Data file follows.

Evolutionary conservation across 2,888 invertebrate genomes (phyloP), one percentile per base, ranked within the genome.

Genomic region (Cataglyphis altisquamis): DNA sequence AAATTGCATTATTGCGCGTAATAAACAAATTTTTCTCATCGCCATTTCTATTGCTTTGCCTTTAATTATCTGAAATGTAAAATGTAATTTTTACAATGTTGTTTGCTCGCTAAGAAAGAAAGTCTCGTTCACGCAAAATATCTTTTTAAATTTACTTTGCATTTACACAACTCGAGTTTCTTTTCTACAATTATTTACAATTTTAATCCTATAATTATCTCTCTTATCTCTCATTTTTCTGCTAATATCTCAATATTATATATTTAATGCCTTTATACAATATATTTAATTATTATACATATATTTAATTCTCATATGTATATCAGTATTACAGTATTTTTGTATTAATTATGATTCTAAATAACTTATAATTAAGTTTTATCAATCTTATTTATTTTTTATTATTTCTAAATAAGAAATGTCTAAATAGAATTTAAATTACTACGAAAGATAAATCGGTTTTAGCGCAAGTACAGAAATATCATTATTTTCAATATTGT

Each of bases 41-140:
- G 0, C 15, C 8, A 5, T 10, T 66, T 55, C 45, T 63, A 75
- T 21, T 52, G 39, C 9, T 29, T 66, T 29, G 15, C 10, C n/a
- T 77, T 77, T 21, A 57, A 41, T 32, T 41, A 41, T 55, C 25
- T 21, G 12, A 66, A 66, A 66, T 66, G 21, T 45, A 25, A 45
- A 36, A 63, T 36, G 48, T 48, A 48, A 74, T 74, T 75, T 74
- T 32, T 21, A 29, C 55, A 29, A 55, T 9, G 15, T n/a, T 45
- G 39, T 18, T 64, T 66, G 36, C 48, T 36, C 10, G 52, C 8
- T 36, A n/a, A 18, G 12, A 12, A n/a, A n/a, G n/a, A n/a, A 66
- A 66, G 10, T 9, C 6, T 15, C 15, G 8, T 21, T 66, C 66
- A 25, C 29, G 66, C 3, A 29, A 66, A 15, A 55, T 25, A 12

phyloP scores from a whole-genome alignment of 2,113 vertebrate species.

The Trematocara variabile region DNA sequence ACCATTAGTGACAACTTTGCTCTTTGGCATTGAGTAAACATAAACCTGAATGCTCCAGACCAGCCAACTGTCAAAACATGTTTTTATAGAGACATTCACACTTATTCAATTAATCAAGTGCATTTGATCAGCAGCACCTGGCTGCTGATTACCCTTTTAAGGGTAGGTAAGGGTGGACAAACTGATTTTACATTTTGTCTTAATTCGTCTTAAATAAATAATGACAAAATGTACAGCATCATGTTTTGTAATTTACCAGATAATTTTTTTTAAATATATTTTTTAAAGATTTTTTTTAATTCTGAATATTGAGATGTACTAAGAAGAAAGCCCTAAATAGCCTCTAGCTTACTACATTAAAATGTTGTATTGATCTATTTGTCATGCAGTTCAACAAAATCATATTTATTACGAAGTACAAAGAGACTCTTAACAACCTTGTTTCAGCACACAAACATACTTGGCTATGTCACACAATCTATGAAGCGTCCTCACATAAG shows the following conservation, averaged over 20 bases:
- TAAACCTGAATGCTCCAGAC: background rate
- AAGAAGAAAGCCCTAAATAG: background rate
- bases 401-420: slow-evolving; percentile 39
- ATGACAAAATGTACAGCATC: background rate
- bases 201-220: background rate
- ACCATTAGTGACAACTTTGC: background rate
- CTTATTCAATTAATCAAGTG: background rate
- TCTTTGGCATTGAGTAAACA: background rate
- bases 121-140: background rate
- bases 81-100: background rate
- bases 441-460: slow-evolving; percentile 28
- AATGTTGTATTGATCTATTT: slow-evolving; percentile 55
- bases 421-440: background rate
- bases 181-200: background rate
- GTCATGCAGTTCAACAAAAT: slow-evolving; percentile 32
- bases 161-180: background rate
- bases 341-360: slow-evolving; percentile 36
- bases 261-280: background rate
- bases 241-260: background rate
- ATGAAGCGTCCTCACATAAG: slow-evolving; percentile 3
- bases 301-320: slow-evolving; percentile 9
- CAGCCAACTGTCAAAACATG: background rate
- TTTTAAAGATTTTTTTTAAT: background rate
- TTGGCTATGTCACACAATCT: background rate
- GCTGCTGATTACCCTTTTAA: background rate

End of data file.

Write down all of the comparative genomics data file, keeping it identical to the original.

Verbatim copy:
Evolutionary conservation across 2,888 invertebrate genomes (phyloP), one percentile per base, ranked within the genome.

Genomic region (Cataglyphis altisquamis): DNA sequence AAATTGCATTATTGCGCGTAATAAACAAATTTTTCTCATCGCCATTTCTATTGCTTTGCCTTTAATTATCTGAAATGTAAAATGTAATTTTTACAATGTTGTTTGCTCGCTAAGAAAGAAAGTCTCGTTCACGCAAAATATCTTTTTAAATTTACTTTGCATTTACACAACTCGAGTTTCTTTTCTACAATTATTTACAATTTTAATCCTATAATTATCTCTCTTATCTCTCATTTTTCTGCTAATATCTCAATATTATATATTTAATGCCTTTATACAATATATTTAATTATTATACATATATTTAATTCTCATATGTATATCAGTATTACAGTATTTTTGTATTAATTATGATTCTAAATAACTTATAATTAAGTTTTATCAATCTTATTTATTTTTTATTATTTCTAAATAAGAAATGTCTAAATAGAATTTAAATTACTACGAAAGATAAATCGGTTTTAGCGCAAGTACAGAAATATCATTATTTTCAATATTGT

Each of bases 41-140:
- G 0, C 15, C 8, A 5, T 10, T 66, T 55, C 45, T 63, A 75
- T 21, T 52, G 39, C 9, T 29, T 66, T 29, G 15, C 10, C n/a
- T 77, T 77, T 21, A 57, A 41, T 32, T 41, A 41, T 55, C 25
- T 21, G 12, A 66, A 66, A 66, T 66, G 21, T 45, A 25, A 45
- A 36, A 63, T 36, G 48, T 48, A 48, A 74, T 74, T 75, T 74
- T 32, T 21, A 29, C 55, A 29, A 55, T 9, G 15, T n/a, T 45
- G 39, T 18, T 64, T 66, G 36, C 48, T 36, C 10, G 52, C 8
- T 36, A n/a, A 18, G 12, A 12, A n/a, A n/a, G n/a, A n/a, A 66
- A 66, G 10, T 9, C 6, T 15, C 15, G 8, T 21, T 66, C 66
- A 25, C 29, G 66, C 3, A 29, A 66, A 15, A 55, T 25, A 12

phyloP scores from a whole-genome alignment of 2,113 vertebrate species.

The Trematocara variabile region DNA sequence ACCATTAGTGACAACTTTGCTCTTTGGCATTGAGTAAACATAAACCTGAATGCTCCAGACCAGCCAACTGTCAAAACATGTTTTTATAGAGACATTCACACTTATTCAATTAATCAAGTGCATTTGATCAGCAGCACCTGGCTGCTGATTACCCTTTTAAGGGTAGGTAAGGGTGGACAAACTGATTTTACATTTTGTCTTAATTCGTCTTAAATAAATAATGACAAAATGTACAGCATCATGTTTTGTAATTTACCAGATAATTTTTTTTAAATATATTTTTTAAAGATTTTTTTTAATTCTGAATATTGAGATGTACTAAGAAGAAAGCCCTAAATAGCCTCTAGCTTACTACATTAAAATGTTGTATTGATCTATTTGTCATGCAGTTCAACAAAATCATATTTATTACGAAGTACAAAGAGACTCTTAACAACCTTGTTTCAGCACACAAACATACTTGGCTATGTCACACAATCTATGAAGCGTCCTCACATAAG shows the following conservation, averaged over 20 bases:
- TAAACCTGAATGCTCCAGAC: background rate
- AAGAAGAAAGCCCTAAATAG: background rate
- bases 401-420: slow-evolving; percentile 39
- ATGACAAAATGTACAGCATC: background rate
- bases 201-220: background rate
- ACCATTAGTGACAACTTTGC: background rate
- CTTATTCAATTAATCAAGTG: background rate
- TCTTTGGCATTGAGTAAACA: background rate
- bases 121-140: background rate
- bases 81-100: background rate
- bases 441-460: slow-evolving; percentile 28
- AATGTTGTATTGATCTATTT: slow-evolving; percentile 55
- bases 421-440: background rate
- bases 181-200: background rate
- GTCATGCAGTTCAACAAAAT: slow-evolving; percentile 32
- bases 161-180: background rate
- bases 341-360: slow-evolving; percentile 36
- bases 261-280: background rate
- bases 241-260: background rate
- ATGAAGCGTCCTCACATAAG: slow-evolving; percentile 3
- bases 301-320: slow-evolving; percentile 9
- CAGCCAACTGTCAAAACATG: background rate
- TTTTAAAGATTTTTTTTAAT: background rate
- TTGGCTATGTCACACAATCT: background rate
- GCTGCTGATTACCCTTTTAA: background rate